Thousands of women on Sudan reviving the tradition of gum harvesting (IFAD)

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Empowering rural women: the Gum Arabic Project in Sudan

by Ibrahim Hamad

42 year-old Halima Agib lives in the remote Sudanese village of Demira, some 900 km from the capital, Khartoum. Demira’s climate is harsh, and in recent years, the area has been affected by drastically falling prices of gum, one of its natural products. As a result, farmers began cutting down the acacia trees that provide the gum, which is used in the food industry. Women, in particular, suffered: While harvesting gum is traditionally a man’s job, the drop in local incomes affected women disproportionately.

But Sudan’s women decided to take matters into their own hands. Now, Mrs Agib is one of thousands of women reviving the tradition of gum harvesting, thanks to funding and training provided by The Women’s Gum Association, founded in 2009 and sponsored by the Sudan Multi-Donor Trust Fund and IFAD-funded Gum Arabic Project.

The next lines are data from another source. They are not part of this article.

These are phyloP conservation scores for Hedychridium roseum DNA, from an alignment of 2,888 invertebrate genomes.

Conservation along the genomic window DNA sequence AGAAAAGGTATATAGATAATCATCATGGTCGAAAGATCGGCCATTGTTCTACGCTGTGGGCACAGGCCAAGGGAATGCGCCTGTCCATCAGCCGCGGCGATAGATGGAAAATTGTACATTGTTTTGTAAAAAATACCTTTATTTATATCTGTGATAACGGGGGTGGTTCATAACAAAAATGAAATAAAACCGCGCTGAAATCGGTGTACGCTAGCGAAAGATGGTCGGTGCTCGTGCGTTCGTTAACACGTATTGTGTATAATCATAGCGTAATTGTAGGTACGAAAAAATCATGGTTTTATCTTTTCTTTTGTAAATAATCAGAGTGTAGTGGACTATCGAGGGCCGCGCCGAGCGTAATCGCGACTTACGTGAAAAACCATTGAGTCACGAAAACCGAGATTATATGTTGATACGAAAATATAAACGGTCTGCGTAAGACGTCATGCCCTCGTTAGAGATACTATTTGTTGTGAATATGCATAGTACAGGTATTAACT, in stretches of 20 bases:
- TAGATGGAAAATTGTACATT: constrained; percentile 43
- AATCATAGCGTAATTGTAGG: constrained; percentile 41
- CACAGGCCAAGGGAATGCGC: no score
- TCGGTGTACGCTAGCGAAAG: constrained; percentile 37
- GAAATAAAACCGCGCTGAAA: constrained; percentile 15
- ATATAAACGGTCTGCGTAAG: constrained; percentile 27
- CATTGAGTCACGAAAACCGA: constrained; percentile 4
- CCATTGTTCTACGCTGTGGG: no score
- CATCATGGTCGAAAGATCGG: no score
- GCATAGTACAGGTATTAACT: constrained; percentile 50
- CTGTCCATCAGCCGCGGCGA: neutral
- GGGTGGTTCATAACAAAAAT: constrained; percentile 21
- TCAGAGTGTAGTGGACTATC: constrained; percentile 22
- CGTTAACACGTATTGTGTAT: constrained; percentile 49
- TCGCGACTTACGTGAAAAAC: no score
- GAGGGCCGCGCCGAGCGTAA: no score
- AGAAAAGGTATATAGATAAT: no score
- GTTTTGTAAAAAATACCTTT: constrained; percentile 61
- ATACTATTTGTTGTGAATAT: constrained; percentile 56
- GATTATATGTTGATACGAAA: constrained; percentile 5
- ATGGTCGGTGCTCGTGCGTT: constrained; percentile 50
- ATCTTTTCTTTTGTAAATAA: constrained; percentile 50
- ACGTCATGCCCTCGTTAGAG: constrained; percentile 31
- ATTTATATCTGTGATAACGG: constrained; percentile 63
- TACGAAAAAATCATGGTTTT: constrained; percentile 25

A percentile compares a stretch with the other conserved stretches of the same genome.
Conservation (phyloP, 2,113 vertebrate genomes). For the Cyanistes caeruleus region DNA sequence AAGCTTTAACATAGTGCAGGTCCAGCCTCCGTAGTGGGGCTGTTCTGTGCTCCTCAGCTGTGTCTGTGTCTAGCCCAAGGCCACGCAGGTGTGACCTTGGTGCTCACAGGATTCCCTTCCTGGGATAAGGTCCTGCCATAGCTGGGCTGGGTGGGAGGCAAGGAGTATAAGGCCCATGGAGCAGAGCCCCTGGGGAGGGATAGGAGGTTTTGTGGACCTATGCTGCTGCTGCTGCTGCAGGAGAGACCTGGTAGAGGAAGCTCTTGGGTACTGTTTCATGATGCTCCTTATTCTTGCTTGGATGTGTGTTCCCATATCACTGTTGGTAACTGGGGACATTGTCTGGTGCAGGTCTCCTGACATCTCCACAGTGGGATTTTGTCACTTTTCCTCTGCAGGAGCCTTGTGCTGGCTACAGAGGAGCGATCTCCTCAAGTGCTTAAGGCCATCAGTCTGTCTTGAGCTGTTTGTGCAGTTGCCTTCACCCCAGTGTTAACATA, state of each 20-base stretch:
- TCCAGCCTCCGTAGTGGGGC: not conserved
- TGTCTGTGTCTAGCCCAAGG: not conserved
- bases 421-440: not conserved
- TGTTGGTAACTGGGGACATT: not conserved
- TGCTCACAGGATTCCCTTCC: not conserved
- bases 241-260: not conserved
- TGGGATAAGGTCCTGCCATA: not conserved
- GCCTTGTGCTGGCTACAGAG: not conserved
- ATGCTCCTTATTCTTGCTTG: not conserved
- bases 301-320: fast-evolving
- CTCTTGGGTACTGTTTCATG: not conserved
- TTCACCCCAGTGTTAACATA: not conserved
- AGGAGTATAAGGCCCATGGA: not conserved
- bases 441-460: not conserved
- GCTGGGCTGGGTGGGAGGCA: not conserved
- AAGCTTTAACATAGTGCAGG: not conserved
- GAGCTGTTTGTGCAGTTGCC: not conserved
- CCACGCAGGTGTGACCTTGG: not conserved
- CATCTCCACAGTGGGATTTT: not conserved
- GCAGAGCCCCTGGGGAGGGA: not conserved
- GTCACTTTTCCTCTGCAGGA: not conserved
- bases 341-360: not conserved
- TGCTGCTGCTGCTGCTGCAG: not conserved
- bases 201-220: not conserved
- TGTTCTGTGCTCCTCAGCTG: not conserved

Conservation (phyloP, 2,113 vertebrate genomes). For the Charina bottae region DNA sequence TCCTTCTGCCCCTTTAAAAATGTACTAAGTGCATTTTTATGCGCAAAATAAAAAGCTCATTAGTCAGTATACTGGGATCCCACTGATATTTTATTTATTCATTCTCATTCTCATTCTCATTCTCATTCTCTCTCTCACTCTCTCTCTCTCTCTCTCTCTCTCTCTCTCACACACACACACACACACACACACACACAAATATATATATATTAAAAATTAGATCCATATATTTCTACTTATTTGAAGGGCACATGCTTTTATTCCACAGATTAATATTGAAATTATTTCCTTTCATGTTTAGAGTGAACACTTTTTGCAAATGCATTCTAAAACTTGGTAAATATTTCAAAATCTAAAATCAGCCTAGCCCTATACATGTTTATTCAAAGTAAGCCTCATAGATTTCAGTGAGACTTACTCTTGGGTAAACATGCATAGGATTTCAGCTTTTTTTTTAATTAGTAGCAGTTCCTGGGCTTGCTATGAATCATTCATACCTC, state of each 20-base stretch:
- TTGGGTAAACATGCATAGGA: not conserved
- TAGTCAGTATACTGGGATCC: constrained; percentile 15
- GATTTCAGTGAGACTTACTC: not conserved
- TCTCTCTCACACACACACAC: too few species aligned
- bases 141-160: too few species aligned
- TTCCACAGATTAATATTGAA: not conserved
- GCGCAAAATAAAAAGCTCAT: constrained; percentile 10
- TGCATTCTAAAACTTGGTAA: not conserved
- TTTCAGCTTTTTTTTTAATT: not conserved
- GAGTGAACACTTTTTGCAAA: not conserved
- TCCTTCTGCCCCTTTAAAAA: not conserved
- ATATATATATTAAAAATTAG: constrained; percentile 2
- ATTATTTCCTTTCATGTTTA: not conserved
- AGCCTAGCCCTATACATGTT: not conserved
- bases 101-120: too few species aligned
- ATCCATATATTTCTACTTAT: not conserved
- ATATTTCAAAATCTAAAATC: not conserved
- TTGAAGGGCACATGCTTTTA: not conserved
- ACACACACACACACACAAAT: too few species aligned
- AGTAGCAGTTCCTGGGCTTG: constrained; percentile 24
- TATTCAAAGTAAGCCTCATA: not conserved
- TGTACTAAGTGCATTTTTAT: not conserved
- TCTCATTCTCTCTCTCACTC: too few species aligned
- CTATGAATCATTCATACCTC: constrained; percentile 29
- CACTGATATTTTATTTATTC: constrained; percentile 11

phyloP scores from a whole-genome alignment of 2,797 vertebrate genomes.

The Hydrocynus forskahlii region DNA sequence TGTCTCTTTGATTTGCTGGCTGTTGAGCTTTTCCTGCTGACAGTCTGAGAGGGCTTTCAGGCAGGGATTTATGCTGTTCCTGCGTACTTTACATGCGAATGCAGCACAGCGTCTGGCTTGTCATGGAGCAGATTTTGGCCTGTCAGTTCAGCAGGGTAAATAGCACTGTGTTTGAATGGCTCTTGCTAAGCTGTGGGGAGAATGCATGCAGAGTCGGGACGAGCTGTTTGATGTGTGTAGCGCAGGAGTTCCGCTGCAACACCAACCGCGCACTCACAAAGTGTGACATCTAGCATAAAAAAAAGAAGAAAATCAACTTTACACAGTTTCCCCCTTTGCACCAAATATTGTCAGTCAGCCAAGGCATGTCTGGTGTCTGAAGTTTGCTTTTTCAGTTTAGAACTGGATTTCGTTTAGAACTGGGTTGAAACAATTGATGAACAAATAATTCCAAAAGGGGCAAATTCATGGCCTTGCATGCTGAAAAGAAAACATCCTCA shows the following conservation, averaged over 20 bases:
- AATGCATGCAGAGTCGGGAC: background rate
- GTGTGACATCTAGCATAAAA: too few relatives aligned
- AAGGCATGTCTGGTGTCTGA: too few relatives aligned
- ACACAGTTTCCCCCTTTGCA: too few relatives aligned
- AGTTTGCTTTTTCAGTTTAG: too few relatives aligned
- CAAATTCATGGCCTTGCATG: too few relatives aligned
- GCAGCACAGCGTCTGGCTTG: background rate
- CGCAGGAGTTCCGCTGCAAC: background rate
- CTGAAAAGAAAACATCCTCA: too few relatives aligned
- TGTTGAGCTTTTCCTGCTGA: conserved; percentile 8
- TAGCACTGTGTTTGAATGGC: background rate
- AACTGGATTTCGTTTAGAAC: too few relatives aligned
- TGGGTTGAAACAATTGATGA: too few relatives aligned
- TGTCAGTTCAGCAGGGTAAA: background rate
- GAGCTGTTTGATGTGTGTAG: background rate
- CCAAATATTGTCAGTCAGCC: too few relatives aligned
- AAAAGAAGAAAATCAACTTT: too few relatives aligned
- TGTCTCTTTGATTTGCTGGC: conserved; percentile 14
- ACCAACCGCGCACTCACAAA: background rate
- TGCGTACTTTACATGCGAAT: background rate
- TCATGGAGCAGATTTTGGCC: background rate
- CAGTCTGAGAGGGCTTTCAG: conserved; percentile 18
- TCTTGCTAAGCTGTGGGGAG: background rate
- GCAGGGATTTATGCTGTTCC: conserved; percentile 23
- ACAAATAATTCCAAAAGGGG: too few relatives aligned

“One day I was listening to the radio, and I heard a talk about microfinance,” recalled Mrs Agib. “People in the village were also talking about financing ‘Gum Arabic Producers Associations’ to assist them in the production process.” The married mother of two decided to investigate the matter further, after discussing the issue with other women in her village. “The women in Demira sent me to Elnuhood,” Mrs Agib said.


Author: Willem Van Cotthem

Honorary Professor of Botany, University of Ghent (Belgium). Scientific Consultant for Desertification and Sustainable Development.

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